- Paperback: 704 pages
- Publisher: Penguin Classics; New Ed edition (25 May 2000)
- Language: English
- ISBN-10: 014044761X
- ISBN-13: 978-0140447613
- Product Dimensions: 12.9 x 3.2 x 19.8 cm
- Average Customer Review: 3.9 out of 5 stars See all reviews (13 customer reviews)
- Amazon Bestsellers Rank: 93,426 in Books (See Top 100 in Books)
Melmoth the Wanderer (Penguin Classics) Paperback – 25 May 2000
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About the Author
Charles Robert Maturin (1782-1824) was born in Dublin and educated at Trinity College. He took orders and worked as a curate in Loughrea and Dublin. Maturin enjoyed literary success with his Gothic novels and a tragedy 'Bertram' (1816). His later plays and fiction, including MELMOTH THE WANDERER, were neglected and he died in poverty. Victor Sage is Reader in Literature in the School of English and American Studies at the University of East Anglia.
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Top Customer Reviews
There are a lot of virtues in the book. Maturin has amusing ways of seeing life - a miser's handwriting is `that perpendicular and penurious hand, that seems determined the most of the very paper, thriftily abridging every word, and leaving scarce an atom of writing' (P.24). Another example is his condemnation of monastic life as `that pretence of a wish to assist, without the power, or even the wish, that is so flattering both to the weak minds that exercise it, and the weaker on whom it is exercised.' (P.122) - note `pretence' has the older meaning of `aspiration'. When describing a lengthy period of effort driven on by terror, he cuts short his descriptive account with the pithy `terror has no diary' (P. 213). Here he describes the problem of calculating in solitary confinement: `I began to think that I could keep time as accurately as any clock.... So I sat and counted sixty; a doubt always occurred to me, that I was counting them faster than the clock. Then I wished to be the clock, that I might have no feeling, no motive for hurrying on the approach of time. Then I reckoned slower.' (P.162).Read more ›
Beautifully written, immesely evocative, each of the stories within is worthy of publication alone, the sum is a masterpiece.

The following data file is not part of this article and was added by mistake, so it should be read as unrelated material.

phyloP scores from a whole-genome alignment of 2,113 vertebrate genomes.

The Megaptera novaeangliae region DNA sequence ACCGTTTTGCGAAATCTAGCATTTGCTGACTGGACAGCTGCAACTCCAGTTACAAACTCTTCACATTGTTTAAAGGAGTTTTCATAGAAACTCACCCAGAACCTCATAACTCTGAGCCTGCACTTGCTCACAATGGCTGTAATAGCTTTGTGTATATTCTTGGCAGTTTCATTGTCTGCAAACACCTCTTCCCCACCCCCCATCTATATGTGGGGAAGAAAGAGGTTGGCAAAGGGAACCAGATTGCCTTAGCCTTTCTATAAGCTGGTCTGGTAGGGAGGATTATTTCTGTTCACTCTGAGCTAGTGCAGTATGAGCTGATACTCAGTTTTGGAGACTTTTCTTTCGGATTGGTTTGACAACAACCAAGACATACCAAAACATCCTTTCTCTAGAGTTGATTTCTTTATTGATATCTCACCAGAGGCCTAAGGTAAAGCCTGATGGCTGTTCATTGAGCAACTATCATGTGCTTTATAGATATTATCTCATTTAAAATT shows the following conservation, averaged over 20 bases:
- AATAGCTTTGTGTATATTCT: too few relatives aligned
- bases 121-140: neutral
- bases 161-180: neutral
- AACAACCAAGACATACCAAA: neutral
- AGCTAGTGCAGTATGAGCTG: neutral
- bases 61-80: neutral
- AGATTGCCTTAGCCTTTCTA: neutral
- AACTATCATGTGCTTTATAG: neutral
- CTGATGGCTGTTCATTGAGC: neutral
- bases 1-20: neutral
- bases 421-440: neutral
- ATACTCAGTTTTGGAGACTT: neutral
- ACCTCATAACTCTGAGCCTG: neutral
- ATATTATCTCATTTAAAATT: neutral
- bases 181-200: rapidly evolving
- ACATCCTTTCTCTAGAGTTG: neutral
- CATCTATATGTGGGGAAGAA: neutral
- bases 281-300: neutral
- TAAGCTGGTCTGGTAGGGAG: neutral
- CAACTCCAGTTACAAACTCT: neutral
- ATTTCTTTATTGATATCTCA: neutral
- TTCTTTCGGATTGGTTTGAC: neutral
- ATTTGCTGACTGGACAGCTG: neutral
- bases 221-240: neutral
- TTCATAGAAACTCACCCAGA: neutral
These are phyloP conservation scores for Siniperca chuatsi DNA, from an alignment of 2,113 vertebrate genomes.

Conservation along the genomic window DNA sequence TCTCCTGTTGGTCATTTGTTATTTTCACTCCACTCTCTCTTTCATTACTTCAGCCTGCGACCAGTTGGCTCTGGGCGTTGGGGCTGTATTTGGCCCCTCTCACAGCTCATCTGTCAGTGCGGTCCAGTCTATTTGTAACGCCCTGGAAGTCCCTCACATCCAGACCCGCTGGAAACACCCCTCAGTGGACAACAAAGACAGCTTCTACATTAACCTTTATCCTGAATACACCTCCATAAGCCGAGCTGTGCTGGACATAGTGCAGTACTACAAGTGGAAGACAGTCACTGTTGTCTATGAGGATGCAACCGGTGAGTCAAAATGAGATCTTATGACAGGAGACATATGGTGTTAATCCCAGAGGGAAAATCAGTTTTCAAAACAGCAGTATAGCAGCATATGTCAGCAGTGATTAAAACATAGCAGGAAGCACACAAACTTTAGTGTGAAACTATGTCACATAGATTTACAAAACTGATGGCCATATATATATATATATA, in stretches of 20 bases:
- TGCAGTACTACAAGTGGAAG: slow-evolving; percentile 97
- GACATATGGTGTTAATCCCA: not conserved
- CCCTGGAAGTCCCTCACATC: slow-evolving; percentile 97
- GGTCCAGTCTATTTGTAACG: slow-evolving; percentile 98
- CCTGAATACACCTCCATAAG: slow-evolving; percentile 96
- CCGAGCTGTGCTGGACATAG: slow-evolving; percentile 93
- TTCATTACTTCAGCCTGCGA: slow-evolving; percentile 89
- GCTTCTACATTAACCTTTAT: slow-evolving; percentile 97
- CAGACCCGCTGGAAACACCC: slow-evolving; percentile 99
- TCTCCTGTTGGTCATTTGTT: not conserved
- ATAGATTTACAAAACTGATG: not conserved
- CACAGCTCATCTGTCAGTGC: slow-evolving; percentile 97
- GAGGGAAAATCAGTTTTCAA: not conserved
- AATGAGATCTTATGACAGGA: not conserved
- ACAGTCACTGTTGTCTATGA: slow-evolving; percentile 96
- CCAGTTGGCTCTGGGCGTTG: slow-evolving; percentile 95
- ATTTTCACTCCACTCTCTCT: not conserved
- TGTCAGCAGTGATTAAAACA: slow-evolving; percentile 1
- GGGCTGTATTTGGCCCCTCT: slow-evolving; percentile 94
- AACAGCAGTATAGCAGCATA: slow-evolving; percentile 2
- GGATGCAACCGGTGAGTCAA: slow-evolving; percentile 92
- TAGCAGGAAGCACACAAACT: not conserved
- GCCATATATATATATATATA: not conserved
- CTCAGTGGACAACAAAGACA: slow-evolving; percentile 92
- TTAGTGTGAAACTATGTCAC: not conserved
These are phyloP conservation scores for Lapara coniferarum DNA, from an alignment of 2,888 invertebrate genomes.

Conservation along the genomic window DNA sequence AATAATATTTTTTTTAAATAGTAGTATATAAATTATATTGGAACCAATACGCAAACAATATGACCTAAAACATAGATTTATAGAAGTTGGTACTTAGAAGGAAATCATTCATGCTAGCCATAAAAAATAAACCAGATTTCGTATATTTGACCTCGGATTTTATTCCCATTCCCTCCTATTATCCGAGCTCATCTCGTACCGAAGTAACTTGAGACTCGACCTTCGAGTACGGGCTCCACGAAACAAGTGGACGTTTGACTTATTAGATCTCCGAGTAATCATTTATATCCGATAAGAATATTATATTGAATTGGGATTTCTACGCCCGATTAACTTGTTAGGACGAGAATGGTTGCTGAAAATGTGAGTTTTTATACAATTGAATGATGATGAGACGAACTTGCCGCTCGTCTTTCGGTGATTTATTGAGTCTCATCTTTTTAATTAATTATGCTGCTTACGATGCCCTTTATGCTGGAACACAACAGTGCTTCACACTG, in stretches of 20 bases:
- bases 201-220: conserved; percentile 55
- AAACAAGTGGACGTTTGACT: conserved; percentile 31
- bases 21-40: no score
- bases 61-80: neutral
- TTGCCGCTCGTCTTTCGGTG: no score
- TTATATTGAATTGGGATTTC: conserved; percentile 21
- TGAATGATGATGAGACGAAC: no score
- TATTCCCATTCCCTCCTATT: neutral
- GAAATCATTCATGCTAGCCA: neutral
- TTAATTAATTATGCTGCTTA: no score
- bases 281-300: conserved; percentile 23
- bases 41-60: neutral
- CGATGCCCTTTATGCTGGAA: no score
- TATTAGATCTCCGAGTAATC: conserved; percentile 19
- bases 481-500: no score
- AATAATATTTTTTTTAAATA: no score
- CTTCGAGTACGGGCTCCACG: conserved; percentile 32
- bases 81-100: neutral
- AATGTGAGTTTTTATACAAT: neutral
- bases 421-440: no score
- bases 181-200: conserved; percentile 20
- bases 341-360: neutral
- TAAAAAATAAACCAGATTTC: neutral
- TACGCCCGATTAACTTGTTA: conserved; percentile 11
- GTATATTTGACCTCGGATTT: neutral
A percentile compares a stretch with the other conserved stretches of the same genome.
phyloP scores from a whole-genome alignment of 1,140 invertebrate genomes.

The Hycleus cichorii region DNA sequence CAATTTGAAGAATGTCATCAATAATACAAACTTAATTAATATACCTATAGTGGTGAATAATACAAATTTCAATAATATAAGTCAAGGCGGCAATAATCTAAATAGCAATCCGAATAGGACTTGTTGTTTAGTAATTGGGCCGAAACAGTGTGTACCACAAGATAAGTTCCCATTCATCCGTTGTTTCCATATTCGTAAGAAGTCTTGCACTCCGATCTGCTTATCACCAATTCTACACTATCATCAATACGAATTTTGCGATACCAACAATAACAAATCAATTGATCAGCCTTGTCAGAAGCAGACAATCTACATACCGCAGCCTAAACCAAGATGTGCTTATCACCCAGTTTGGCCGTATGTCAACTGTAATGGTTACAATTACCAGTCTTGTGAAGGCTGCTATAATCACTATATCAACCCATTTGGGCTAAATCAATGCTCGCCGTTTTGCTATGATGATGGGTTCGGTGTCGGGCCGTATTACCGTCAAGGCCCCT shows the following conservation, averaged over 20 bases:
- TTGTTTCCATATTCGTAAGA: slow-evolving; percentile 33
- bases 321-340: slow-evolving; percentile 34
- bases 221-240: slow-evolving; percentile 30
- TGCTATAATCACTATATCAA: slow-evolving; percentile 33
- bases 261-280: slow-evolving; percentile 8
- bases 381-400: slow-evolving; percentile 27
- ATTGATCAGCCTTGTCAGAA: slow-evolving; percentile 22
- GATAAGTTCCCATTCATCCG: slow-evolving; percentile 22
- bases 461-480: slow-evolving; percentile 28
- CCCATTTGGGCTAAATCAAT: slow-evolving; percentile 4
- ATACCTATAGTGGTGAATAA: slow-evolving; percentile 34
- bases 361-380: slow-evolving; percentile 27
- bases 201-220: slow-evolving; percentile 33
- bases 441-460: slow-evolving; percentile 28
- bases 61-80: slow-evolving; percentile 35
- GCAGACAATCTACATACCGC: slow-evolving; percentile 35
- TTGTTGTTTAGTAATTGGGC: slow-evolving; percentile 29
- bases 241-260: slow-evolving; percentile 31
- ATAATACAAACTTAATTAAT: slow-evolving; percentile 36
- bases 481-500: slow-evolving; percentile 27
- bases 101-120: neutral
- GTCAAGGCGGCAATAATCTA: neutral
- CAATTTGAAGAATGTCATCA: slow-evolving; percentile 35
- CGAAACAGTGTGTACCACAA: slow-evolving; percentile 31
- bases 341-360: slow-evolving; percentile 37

However, as your common or garden reading-material it's possibly the most depressing thing I've ever read. It takes the floridity of the genre to its full extent - and then out the other side. It involves very few characters that are actually appealing, and probably something dire happens to them anyway. Because it is a series of vignettes, it comes across as being quite choppy, with little in the way of continuity possible. The writing is so powerful that it goes too far and overdoes it, and if you're reading for pleasure (as I was)you may find it a heavy slog.
One of the other reviewers here mentioned "The Monk" and actually I found that a much better balance of dark and lighter writing. This is important as in my opinion, without the lighter bits, the horror loses definition and just becomes a bit...well...overdone.
My view is that if you're dithering between the two, go for the "The Monk". (Feel free to call me a Philistine though!)
Most Recent Customer Reviews
Delighted. Lovely to have this again. An important Gothic tale that really brings psychological horror to the forePublished 4 months ago by S. Murray
OK and well written but long winded. I did learn to skip read the more verbose bits. Good underlying yarn though.Published on 16 Jan. 2015 by Bossingtonian
A very strange, fascinating book. It may not be for everybody, but I personally found it "difficult to put down". Read morePublished on 19 Dec. 2014 by J. W. F. Edwardson
I've been a Kindle owner for six months now and absolutely love the device. However what I don't love is lazy e-publishers who charge you money for texts that haven't been proofed... Read morePublished on 25 Dec. 2013 by ComicsFangirl
Maturin takes us on an epic journey through time as different characters from different ages collide through their common tormentor - melmoth. Read morePublished on 15 Jun. 2013 by MCPete
I bought this Melmoth the Wanderer secondhand. I received it quickly after I purchased it, but what surprised me the most, is that the book was in a really good state and it wasn't... Read morePublished on 8 Oct. 2012 by Kristine